Parliament has passed the Factoring Regulation (Amendment) Bill, 2021 recently
About the bill
- The bill seeks to amend the Factoring Regulation Act, 2011 to widen the scope of entities which can engage in factoring business.
- The Bill, that will help the micro, small and medium enterprises (MSME) sector in the availability of working capital.
- The Bill will ensure that businesses of MSMEs run more smoothly and that there is a healthier cash flow.
- Many of the clauses of the Bill are based on the UK Sinha committee recommendations.
Key features of the bill
Change in the definitions
Changes in the definitions of the following has been made under the bill:
- Definition of Receivables:
- The Act defines receivables as (all or part of or undivided interest in) the monetary sum which is the right of a person under a contract.
- The Bill amends the definition of receivables to mean any money owed by a debtor to the assignor for toll or for the use of any facility or services.
- Definition of Assignment:
- The Act defines assignment to mean transfer (by agreement) of undivided interest of any assignor in any receivable due from the debtor, in favour of the factor.
- The Bill amends the definition to add that such a transfer can be in whole or in part (of the undivided interest in the receivable dues).
- Definition of Factoring Business:
- The Bill defines factoring business as acquisition of receivables of an assignor by assignment for a consideration.
- The acquisition should be for the purpose of collection of the receivables or for financing against such assignment.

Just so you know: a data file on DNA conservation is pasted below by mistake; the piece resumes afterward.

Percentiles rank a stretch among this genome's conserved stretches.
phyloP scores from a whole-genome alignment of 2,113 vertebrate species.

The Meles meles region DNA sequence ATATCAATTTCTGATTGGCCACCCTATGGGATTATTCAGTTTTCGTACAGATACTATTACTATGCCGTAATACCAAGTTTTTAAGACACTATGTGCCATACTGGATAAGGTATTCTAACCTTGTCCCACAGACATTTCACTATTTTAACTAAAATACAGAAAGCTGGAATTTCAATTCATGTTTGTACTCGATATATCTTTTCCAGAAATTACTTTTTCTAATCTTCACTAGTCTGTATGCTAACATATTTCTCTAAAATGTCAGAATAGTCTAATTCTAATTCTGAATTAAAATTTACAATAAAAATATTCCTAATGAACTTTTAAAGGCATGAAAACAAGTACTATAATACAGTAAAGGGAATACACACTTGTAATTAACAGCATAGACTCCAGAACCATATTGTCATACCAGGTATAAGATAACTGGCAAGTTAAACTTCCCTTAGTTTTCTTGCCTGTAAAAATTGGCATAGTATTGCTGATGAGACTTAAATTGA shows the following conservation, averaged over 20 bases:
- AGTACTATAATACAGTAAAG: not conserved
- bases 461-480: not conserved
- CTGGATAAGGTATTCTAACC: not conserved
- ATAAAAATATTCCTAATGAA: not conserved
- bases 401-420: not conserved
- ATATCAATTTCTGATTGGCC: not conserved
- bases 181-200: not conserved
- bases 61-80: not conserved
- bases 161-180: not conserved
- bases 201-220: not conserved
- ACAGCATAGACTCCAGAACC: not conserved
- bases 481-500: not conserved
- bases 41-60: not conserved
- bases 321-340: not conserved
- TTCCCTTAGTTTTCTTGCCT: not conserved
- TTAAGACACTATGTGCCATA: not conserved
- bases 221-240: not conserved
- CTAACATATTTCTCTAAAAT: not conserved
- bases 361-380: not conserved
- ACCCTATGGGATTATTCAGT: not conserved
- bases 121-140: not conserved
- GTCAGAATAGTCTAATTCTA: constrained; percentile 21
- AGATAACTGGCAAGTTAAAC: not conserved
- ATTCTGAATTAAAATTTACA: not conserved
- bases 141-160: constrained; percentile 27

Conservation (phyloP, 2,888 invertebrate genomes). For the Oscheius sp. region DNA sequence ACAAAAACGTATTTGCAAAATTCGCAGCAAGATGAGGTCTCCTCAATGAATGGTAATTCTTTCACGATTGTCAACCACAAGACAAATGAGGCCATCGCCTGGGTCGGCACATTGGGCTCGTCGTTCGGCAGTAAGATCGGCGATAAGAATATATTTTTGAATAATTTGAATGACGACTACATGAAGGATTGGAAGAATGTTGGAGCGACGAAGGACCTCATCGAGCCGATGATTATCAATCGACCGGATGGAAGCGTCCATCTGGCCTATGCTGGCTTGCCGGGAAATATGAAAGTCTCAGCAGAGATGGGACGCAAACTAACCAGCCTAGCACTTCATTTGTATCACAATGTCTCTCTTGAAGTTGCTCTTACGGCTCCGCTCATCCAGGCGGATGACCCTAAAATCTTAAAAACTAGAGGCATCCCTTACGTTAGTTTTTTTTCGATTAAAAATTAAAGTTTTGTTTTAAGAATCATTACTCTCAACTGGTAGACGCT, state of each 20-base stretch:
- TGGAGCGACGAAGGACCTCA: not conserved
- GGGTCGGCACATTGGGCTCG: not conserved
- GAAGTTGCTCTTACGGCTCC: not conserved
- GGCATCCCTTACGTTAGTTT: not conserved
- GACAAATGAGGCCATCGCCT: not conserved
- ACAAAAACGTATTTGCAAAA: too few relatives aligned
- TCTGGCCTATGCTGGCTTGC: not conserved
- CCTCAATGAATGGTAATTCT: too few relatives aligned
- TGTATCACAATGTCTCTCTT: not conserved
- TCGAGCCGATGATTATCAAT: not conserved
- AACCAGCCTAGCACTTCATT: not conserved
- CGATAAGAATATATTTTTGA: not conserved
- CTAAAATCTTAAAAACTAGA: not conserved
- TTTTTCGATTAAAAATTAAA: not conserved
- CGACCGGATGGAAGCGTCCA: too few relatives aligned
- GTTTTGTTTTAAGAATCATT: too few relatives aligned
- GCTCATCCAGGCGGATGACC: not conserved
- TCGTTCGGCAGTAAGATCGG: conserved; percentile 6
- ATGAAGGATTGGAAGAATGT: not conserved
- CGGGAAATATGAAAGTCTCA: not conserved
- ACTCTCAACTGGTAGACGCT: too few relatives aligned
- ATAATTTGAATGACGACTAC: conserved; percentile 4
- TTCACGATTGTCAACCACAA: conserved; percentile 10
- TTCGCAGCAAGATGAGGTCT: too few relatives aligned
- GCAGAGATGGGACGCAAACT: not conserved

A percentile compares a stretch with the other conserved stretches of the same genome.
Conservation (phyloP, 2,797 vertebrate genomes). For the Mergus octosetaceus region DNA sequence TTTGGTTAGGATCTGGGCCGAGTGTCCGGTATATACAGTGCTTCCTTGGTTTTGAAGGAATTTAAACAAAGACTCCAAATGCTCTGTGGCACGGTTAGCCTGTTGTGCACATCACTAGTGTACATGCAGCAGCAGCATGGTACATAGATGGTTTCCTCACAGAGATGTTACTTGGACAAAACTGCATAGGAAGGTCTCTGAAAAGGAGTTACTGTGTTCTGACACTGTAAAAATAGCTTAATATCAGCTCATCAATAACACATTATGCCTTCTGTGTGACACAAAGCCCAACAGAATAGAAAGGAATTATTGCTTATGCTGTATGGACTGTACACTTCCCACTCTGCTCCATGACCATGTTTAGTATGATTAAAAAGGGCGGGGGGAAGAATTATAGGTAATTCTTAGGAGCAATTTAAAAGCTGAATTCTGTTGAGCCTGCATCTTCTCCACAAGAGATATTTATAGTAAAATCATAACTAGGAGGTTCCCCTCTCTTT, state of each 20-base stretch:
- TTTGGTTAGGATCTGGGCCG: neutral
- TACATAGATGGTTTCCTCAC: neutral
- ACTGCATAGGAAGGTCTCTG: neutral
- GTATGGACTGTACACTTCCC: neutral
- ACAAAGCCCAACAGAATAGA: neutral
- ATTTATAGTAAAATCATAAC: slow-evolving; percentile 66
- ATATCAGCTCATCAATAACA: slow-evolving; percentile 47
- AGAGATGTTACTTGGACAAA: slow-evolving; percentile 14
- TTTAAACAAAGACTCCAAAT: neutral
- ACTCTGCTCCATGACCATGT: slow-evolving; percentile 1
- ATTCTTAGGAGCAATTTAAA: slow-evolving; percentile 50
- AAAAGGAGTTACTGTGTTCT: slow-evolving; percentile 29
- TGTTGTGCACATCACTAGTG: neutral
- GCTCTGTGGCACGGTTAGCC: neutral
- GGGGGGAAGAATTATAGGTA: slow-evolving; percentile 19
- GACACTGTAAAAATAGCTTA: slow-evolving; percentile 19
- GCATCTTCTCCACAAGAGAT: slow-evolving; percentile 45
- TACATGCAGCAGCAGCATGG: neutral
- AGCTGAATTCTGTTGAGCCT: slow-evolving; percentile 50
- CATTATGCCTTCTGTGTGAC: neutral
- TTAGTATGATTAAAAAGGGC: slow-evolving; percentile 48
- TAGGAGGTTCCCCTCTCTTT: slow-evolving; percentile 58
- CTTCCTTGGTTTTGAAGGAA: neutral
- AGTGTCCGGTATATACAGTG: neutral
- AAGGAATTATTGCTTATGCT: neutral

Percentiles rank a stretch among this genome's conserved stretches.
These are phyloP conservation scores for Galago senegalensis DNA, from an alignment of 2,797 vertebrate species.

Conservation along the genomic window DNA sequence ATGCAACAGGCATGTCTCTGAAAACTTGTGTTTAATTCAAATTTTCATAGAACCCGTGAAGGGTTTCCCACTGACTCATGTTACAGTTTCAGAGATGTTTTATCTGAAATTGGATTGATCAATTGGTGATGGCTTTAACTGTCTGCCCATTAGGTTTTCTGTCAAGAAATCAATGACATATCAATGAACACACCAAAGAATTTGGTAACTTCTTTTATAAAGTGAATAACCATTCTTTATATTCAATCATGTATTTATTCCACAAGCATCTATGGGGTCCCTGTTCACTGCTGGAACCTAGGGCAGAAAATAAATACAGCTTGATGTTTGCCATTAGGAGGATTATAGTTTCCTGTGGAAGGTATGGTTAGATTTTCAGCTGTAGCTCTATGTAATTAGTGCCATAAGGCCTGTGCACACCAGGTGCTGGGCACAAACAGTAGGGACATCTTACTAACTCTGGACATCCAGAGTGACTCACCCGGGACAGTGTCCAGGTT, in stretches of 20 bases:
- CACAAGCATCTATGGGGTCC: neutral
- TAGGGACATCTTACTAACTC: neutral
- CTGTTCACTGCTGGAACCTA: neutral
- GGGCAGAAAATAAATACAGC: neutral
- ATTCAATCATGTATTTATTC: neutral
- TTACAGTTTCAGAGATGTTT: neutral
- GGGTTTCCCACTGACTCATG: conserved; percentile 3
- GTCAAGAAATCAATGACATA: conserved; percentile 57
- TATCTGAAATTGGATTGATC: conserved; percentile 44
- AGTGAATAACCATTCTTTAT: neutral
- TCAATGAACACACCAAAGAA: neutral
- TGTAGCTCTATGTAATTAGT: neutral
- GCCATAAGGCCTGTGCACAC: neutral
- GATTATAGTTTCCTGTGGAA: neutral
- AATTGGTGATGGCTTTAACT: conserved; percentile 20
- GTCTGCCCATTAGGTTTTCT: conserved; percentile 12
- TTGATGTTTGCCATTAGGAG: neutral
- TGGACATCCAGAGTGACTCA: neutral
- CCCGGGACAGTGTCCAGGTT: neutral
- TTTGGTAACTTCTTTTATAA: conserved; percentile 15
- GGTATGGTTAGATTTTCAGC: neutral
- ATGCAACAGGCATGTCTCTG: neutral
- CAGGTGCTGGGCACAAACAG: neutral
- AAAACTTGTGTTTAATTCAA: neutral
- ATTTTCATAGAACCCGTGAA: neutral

Relaxation in threshold for NBFCs
- Under the Act, no company can engage in factoring business without registering with the Reserve Bank of India (RBI).
- For a non-banking financial company (NBFC) to engage in a factoring business, its financial assets in the factoring business, and income from the factoring business should both be more than 50% (of the gross assets/net income) or more than a threshold as notified by the RBI.
- The Bill removes this threshold for NBFCs to engage in factoring business.
Registration of transactions:
- As per the act,factors are required to register the details of every transaction of assignment of receivables in their favour.
- These details should be recorded with the Central Registry setup under the SARFAESI Act, 2002 within a period of 30 days.
- The Bill removes the 30 day time period. It states that the time period, manner of registration, and payment fee for late registration may be specified by the regulations.
Trade Receivables Discounting System(TReDS):
- Bill states that where trade receivables are financed through TReDS, the details regarding transactions should be filed with the Central Registry by the concerned TReDS, on behalf of the factor.
- TReDS is an electronic platform for facilitating financing of trade receivables of Micro, Small and Medium Enterprises.
Regulations by RBI:
The Bill empowers RBI to make regulations for:
- The manner of granting registration certificates to a factor
- The manner of filing of transaction details with the Central Registry for transactions done through the TReDS.
- Factoring business is a business where an entity (referred as factor) acquires the receivables of another entity (referred as assignor) for an amount.
- Receivables is the total amount that is owed or yet to be paid by the customers (referred as the debtors) to the assignor for the use of any goods, services or facility.
- Factor can be a bank, a registered non-banking financial company or any company registered under the Companies Act.
- Factoring firms provide working capital to micro, small and medium enterprises — which often have to wait long for payments — by buying their invoices.
- Presently there are seven NBFCs available to MSMEs in the country, but we are increasing the number of NBFCs to 9,000.